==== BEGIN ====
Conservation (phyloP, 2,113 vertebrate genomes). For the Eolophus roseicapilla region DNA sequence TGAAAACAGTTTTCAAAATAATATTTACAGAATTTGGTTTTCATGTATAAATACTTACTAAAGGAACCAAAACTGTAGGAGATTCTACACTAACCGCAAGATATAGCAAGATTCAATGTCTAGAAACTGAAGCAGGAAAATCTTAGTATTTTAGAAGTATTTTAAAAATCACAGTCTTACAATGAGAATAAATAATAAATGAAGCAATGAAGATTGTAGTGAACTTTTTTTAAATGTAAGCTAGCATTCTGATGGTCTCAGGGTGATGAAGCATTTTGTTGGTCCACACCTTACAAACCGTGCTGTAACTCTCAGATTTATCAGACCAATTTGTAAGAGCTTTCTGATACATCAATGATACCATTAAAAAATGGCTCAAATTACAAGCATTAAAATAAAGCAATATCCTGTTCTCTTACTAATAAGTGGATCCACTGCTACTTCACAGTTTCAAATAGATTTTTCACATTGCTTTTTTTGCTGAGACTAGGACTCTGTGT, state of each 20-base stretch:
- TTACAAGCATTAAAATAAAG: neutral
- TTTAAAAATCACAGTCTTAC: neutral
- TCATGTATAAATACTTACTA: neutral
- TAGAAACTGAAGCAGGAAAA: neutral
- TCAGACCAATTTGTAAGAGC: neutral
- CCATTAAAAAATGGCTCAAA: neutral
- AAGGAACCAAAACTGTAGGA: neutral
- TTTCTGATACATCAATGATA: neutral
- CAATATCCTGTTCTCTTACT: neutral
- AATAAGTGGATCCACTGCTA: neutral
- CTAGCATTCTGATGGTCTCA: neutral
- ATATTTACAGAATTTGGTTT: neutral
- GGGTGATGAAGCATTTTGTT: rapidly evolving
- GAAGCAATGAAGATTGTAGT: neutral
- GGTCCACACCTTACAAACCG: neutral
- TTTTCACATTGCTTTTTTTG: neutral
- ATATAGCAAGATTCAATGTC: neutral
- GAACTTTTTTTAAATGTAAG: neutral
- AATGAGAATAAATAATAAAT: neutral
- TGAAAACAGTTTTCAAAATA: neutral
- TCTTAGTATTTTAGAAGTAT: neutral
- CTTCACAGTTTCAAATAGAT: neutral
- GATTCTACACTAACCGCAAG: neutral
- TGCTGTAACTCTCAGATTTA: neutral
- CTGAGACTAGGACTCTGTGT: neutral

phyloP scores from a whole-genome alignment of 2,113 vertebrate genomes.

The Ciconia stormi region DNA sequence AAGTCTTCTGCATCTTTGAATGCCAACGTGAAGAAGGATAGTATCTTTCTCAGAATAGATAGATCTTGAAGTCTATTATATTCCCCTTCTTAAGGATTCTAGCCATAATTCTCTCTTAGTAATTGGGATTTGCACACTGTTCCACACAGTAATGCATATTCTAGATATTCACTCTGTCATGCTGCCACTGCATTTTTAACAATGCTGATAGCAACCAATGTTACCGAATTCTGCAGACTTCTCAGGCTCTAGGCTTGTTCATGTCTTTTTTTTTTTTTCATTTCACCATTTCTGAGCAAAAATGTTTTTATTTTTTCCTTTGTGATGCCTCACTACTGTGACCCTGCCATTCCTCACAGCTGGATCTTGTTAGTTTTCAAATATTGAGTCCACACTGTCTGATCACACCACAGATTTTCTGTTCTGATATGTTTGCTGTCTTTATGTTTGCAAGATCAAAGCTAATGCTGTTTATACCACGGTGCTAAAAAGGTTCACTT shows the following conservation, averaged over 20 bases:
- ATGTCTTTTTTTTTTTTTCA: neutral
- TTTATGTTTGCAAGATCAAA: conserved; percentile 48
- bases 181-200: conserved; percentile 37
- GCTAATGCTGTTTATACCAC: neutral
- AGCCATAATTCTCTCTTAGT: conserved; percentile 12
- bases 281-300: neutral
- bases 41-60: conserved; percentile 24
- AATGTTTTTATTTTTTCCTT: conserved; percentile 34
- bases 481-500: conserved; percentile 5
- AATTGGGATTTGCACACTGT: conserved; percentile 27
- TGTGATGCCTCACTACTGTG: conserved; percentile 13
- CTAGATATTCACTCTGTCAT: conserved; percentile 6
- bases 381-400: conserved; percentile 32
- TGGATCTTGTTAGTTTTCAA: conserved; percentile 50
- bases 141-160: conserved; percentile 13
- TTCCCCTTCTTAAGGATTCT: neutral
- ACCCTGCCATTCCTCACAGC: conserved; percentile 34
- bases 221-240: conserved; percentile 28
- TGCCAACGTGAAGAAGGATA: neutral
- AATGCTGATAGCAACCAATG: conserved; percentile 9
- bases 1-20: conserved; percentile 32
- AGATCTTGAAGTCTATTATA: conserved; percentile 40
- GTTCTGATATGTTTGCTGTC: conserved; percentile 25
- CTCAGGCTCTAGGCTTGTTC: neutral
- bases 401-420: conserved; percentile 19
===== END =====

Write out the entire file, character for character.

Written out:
Conservation (phyloP, 2,113 vertebrate genomes). For the Eolophus roseicapilla region DNA sequence TGAAAACAGTTTTCAAAATAATATTTACAGAATTTGGTTTTCATGTATAAATACTTACTAAAGGAACCAAAACTGTAGGAGATTCTACACTAACCGCAAGATATAGCAAGATTCAATGTCTAGAAACTGAAGCAGGAAAATCTTAGTATTTTAGAAGTATTTTAAAAATCACAGTCTTACAATGAGAATAAATAATAAATGAAGCAATGAAGATTGTAGTGAACTTTTTTTAAATGTAAGCTAGCATTCTGATGGTCTCAGGGTGATGAAGCATTTTGTTGGTCCACACCTTACAAACCGTGCTGTAACTCTCAGATTTATCAGACCAATTTGTAAGAGCTTTCTGATACATCAATGATACCATTAAAAAATGGCTCAAATTACAAGCATTAAAATAAAGCAATATCCTGTTCTCTTACTAATAAGTGGATCCACTGCTACTTCACAGTTTCAAATAGATTTTTCACATTGCTTTTTTTGCTGAGACTAGGACTCTGTGT, state of each 20-base stretch:
- TTACAAGCATTAAAATAAAG: neutral
- TTTAAAAATCACAGTCTTAC: neutral
- TCATGTATAAATACTTACTA: neutral
- TAGAAACTGAAGCAGGAAAA: neutral
- TCAGACCAATTTGTAAGAGC: neutral
- CCATTAAAAAATGGCTCAAA: neutral
- AAGGAACCAAAACTGTAGGA: neutral
- TTTCTGATACATCAATGATA: neutral
- CAATATCCTGTTCTCTTACT: neutral
- AATAAGTGGATCCACTGCTA: neutral
- CTAGCATTCTGATGGTCTCA: neutral
- ATATTTACAGAATTTGGTTT: neutral
- GGGTGATGAAGCATTTTGTT: rapidly evolving
- GAAGCAATGAAGATTGTAGT: neutral
- GGTCCACACCTTACAAACCG: neutral
- TTTTCACATTGCTTTTTTTG: neutral
- ATATAGCAAGATTCAATGTC: neutral
- GAACTTTTTTTAAATGTAAG: neutral
- AATGAGAATAAATAATAAAT: neutral
- TGAAAACAGTTTTCAAAATA: neutral
- TCTTAGTATTTTAGAAGTAT: neutral
- CTTCACAGTTTCAAATAGAT: neutral
- GATTCTACACTAACCGCAAG: neutral
- TGCTGTAACTCTCAGATTTA: neutral
- CTGAGACTAGGACTCTGTGT: neutral

phyloP scores from a whole-genome alignment of 2,113 vertebrate genomes.

The Ciconia stormi region DNA sequence AAGTCTTCTGCATCTTTGAATGCCAACGTGAAGAAGGATAGTATCTTTCTCAGAATAGATAGATCTTGAAGTCTATTATATTCCCCTTCTTAAGGATTCTAGCCATAATTCTCTCTTAGTAATTGGGATTTGCACACTGTTCCACACAGTAATGCATATTCTAGATATTCACTCTGTCATGCTGCCACTGCATTTTTAACAATGCTGATAGCAACCAATGTTACCGAATTCTGCAGACTTCTCAGGCTCTAGGCTTGTTCATGTCTTTTTTTTTTTTTCATTTCACCATTTCTGAGCAAAAATGTTTTTATTTTTTCCTTTGTGATGCCTCACTACTGTGACCCTGCCATTCCTCACAGCTGGATCTTGTTAGTTTTCAAATATTGAGTCCACACTGTCTGATCACACCACAGATTTTCTGTTCTGATATGTTTGCTGTCTTTATGTTTGCAAGATCAAAGCTAATGCTGTTTATACCACGGTGCTAAAAAGGTTCACTT shows the following conservation, averaged over 20 bases:
- ATGTCTTTTTTTTTTTTTCA: neutral
- TTTATGTTTGCAAGATCAAA: conserved; percentile 48
- bases 181-200: conserved; percentile 37
- GCTAATGCTGTTTATACCAC: neutral
- AGCCATAATTCTCTCTTAGT: conserved; percentile 12
- bases 281-300: neutral
- bases 41-60: conserved; percentile 24
- AATGTTTTTATTTTTTCCTT: conserved; percentile 34
- bases 481-500: conserved; percentile 5
- AATTGGGATTTGCACACTGT: conserved; percentile 27
- TGTGATGCCTCACTACTGTG: conserved; percentile 13
- CTAGATATTCACTCTGTCAT: conserved; percentile 6
- bases 381-400: conserved; percentile 32
- TGGATCTTGTTAGTTTTCAA: conserved; percentile 50
- bases 141-160: conserved; percentile 13
- TTCCCCTTCTTAAGGATTCT: neutral
- ACCCTGCCATTCCTCACAGC: conserved; percentile 34
- bases 221-240: conserved; percentile 28
- TGCCAACGTGAAGAAGGATA: neutral
- AATGCTGATAGCAACCAATG: conserved; percentile 9
- bases 1-20: conserved; percentile 32
- AGATCTTGAAGTCTATTATA: conserved; percentile 40
- GTTCTGATATGTTTGCTGTC: conserved; percentile 25
- CTCAGGCTCTAGGCTTGTTC: neutral
- bases 401-420: conserved; percentile 19